My girlfriend and I made our way down a street from the Inner Harbor of Baltimore into what was becoming a seedier and seedier part of town. Walking past a chain-link fenced off section of the road, we stumbled into a dark establishment. It was narrow in size and decorated with inattention and disrepair. We made our way down the short staircase past bathrooms covered with band stickers and a man-sized hole in the wall, as though someone had drunkenly decided to try and exit through it. We bypassed several chairs whose structural integrity seemed questionable at best and made our way to have a seat at the bar. We marveled at the guitar hung up in the window which had been turned into a makeshift lamp after a light had been clamped to its bridge. We decided we needed a drink. This was The Sidebar, and there we met some of the nicest people in Baltimore.
We had come to see A Sound Of Thunder, but realized that we'd have to sit through several openers before we had a chance to see them. I had my reservations about how pleasant an experience that would be. My luck with opening bands is hit and miss. I've discovered some fantastic acts by sheer chance and been pummeled audibly by others who I could have done without knowing. But the opening act at this event, which was called Metal Quest 2, was not at all disappointing. They were (and are) a group by the name of Burning Shadows, a power metal band from Washington D.C. that quickly caught my attention. The galloping rhythms, dual guitar melodies, and the technical proficiency of the drumming captured my respect and interest. Before long I found myself, fist in air, chanting the melody along with vocalist, Tom Davy, telling the story of mythic warriors wielding swords of legend...or something along those lines. Quite simply, they were a great act and had the entire bar excited to listen.
Following this act was a musical experience of an entirely different flavor. Electronic drums, a keytar, and a recorder were just some of the unique characteristics of Cassandra Syndrome, a symphonic/gothic metal band from Maryland. Commanded by frontwoman Irene Jericho, garbed in a Harley Quinn-esque costume, the audience was provided high-octave operatic stage show. While not my particular cup of tea, I was pleasantly surprised by the guest appearance of Darth Lightyear (Buzz Lightyear's evil cousin), who stepped in to play bass on a song.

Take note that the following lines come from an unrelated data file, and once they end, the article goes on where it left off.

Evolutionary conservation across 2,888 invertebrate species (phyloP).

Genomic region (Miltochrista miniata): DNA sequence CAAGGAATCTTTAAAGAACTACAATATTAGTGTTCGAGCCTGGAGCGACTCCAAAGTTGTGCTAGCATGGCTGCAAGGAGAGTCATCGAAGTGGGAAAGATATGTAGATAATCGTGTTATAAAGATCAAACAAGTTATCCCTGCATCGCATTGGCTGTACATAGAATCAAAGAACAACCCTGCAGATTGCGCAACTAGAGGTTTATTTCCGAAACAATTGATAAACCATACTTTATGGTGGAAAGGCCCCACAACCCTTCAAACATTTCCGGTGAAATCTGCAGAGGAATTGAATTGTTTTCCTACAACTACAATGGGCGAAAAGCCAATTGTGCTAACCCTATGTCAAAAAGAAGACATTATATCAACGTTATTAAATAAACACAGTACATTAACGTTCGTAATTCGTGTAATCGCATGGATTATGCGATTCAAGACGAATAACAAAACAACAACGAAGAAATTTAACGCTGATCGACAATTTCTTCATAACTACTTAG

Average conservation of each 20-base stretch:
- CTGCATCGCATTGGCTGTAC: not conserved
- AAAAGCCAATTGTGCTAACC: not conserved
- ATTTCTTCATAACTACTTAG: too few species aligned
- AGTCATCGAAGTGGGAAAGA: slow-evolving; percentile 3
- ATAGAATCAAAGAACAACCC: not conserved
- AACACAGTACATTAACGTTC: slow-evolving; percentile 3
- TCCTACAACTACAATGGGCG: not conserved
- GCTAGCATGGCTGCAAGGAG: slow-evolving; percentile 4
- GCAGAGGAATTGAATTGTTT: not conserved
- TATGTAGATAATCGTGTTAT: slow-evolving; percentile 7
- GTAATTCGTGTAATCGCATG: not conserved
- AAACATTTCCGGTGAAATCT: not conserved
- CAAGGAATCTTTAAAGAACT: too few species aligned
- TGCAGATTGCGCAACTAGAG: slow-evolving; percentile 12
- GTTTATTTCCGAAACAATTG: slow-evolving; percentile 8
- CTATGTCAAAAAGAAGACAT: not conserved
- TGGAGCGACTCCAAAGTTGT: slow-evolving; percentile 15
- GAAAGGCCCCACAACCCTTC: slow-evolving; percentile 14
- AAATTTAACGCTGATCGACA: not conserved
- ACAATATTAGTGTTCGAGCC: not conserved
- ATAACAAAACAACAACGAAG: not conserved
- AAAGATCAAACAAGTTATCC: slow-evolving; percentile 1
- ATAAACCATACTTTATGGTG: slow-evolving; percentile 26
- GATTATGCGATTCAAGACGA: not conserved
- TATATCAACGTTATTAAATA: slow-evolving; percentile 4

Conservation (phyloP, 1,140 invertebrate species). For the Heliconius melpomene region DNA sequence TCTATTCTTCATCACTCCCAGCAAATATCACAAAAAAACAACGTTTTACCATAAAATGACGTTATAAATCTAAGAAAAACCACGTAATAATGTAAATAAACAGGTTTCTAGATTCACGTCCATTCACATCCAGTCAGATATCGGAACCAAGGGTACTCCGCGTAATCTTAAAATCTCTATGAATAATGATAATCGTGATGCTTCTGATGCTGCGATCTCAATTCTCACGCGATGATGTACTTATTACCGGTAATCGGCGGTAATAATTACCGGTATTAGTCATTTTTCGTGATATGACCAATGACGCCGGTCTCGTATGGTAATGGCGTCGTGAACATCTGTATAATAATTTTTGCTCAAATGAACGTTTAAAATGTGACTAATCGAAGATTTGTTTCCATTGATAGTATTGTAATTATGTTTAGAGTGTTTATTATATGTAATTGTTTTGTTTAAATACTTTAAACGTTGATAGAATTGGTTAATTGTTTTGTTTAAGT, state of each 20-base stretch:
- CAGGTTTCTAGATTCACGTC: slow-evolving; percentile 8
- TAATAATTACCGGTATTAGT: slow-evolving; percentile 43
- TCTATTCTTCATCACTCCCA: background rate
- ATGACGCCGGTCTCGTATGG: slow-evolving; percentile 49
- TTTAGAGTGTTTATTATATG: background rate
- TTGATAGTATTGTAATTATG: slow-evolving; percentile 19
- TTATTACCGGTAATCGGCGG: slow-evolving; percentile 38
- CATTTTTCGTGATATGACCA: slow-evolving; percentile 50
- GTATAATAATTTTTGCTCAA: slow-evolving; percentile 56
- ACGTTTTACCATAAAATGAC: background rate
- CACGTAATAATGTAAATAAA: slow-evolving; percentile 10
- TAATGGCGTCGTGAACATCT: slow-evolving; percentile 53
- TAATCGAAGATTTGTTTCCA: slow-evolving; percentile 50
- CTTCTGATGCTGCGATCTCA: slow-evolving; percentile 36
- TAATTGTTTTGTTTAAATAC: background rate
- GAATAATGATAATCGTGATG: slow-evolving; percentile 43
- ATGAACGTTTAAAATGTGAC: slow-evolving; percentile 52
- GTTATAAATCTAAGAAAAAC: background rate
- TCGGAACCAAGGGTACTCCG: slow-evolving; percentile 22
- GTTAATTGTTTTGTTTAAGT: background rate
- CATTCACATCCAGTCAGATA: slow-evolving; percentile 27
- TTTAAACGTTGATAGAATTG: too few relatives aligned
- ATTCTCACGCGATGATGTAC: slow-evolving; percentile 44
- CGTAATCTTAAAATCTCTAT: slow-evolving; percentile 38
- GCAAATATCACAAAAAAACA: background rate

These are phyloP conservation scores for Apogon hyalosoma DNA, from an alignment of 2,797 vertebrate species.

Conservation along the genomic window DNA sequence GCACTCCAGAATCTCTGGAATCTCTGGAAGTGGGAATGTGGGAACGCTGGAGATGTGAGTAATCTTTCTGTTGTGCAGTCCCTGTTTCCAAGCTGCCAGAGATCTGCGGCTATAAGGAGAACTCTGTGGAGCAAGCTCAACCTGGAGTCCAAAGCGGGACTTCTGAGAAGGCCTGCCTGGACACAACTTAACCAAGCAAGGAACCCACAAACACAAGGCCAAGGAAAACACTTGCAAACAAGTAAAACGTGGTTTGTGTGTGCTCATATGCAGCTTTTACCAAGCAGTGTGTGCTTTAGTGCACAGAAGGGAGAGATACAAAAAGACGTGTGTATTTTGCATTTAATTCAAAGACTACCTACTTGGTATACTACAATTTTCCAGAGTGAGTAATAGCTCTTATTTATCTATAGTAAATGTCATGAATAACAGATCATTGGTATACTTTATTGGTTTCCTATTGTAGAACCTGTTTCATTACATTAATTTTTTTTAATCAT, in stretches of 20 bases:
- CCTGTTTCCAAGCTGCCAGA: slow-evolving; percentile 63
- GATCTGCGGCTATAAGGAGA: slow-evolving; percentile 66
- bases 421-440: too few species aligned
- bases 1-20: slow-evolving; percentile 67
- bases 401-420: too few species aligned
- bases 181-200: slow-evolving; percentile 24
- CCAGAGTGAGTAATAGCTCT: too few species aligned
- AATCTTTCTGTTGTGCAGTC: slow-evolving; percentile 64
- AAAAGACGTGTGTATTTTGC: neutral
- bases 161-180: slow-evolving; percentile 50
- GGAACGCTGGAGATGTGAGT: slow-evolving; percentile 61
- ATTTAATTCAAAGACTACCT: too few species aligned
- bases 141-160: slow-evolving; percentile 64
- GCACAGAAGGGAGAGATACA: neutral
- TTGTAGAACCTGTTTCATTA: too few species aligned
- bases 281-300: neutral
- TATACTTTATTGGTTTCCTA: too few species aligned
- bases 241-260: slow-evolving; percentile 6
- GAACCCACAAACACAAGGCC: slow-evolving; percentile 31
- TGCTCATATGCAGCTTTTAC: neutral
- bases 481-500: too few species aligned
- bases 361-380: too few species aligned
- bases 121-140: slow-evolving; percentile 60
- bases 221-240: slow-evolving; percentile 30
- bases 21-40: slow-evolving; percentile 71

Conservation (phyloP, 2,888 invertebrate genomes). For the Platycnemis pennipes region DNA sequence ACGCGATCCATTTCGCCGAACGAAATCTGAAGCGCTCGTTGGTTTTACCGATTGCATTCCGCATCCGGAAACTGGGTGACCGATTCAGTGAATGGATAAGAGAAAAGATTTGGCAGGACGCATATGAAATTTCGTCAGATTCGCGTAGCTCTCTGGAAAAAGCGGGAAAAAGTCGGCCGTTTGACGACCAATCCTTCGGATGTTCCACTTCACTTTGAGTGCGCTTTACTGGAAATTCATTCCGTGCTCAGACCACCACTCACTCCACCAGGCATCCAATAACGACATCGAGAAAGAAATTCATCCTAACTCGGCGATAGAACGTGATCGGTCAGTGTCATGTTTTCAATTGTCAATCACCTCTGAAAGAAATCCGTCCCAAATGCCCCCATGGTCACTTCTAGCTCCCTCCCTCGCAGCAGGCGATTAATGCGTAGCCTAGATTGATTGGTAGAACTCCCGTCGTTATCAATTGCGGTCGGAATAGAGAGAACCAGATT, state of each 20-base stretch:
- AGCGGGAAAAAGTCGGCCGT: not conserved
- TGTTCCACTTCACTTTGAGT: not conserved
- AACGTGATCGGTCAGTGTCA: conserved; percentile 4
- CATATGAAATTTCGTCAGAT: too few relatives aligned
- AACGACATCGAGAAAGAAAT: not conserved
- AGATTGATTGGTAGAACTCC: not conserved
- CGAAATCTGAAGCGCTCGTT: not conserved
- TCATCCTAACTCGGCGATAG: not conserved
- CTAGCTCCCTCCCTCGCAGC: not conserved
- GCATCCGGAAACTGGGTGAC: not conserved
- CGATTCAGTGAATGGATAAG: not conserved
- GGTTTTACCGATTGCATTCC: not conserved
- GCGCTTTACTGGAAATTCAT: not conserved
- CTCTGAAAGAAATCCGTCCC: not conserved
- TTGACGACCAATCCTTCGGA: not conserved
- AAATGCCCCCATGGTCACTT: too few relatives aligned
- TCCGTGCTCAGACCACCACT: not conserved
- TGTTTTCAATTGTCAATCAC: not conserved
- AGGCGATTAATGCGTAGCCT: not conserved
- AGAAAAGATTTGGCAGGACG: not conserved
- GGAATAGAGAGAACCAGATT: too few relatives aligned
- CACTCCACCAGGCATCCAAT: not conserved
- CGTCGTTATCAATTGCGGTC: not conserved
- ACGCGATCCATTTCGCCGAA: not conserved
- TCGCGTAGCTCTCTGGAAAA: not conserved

While A Sound Of Thunder was the organizer of the event, they were not the headliner for the evening. Regardless, they were up next and they were who I came to watch. Having seen them by mere chance opening for Fozzy earlier in the year, I had been completely impressed by their abilities and songwriting. This evening was no exception. Though they played a short set of only about five songs, they ripped through stunning versions of “I Will Not Break”, “The Day I Die” and “Out Of The Darkness”. Chris Haren's drums shook the walls, Jesse Keen's bass playing bordered on funky, Nina Osegueda's voice shattered the glass, and Josh Schwartz's fire-blazing fretboard antics set alight the audiences' t-shirts. However, this might all have been a delusion from the crappy rum and soda I had drank just before their set. The effects of that drink aside, the band put on a thrilling performance full of energy and power. At one moment, Nina announced that she would need the help of a male singer, to which the bassist, Jesse, quickly announced, “Not it!” This kind of light-hearted humor made the band more endearing, though they hardly needed any comedic relief to win over the bar, as all the attendees were well within their spell. As they finished their set, I knew I had to leave, partially because I had an early morning to follow, but also because I knew their set would be hard to top.
As the other bands, Aries and Dethlehem, went on to play after them, I was pleased to have some time to socialize with the bands I had seen play. I struck up conversations with Tom and David of Burning Shadows, as well as Josh and Chris of A Sound Of Thunder, discussing the music scene. After we'd finished our discussions about Immortal, Emperor, Dream Theater, Thin Lizzy, Queensryche, and several other notable heavyweights, I bid the scene adieu. Aside from the drummer's vehicle being sectioned off by a fire truck for about forty-five minutes, what started out as a seedy and suspicious experience ended up becoming a fantastic evening out on the town.
For more images, check out our Facebook page!
All photos are property of Better B#.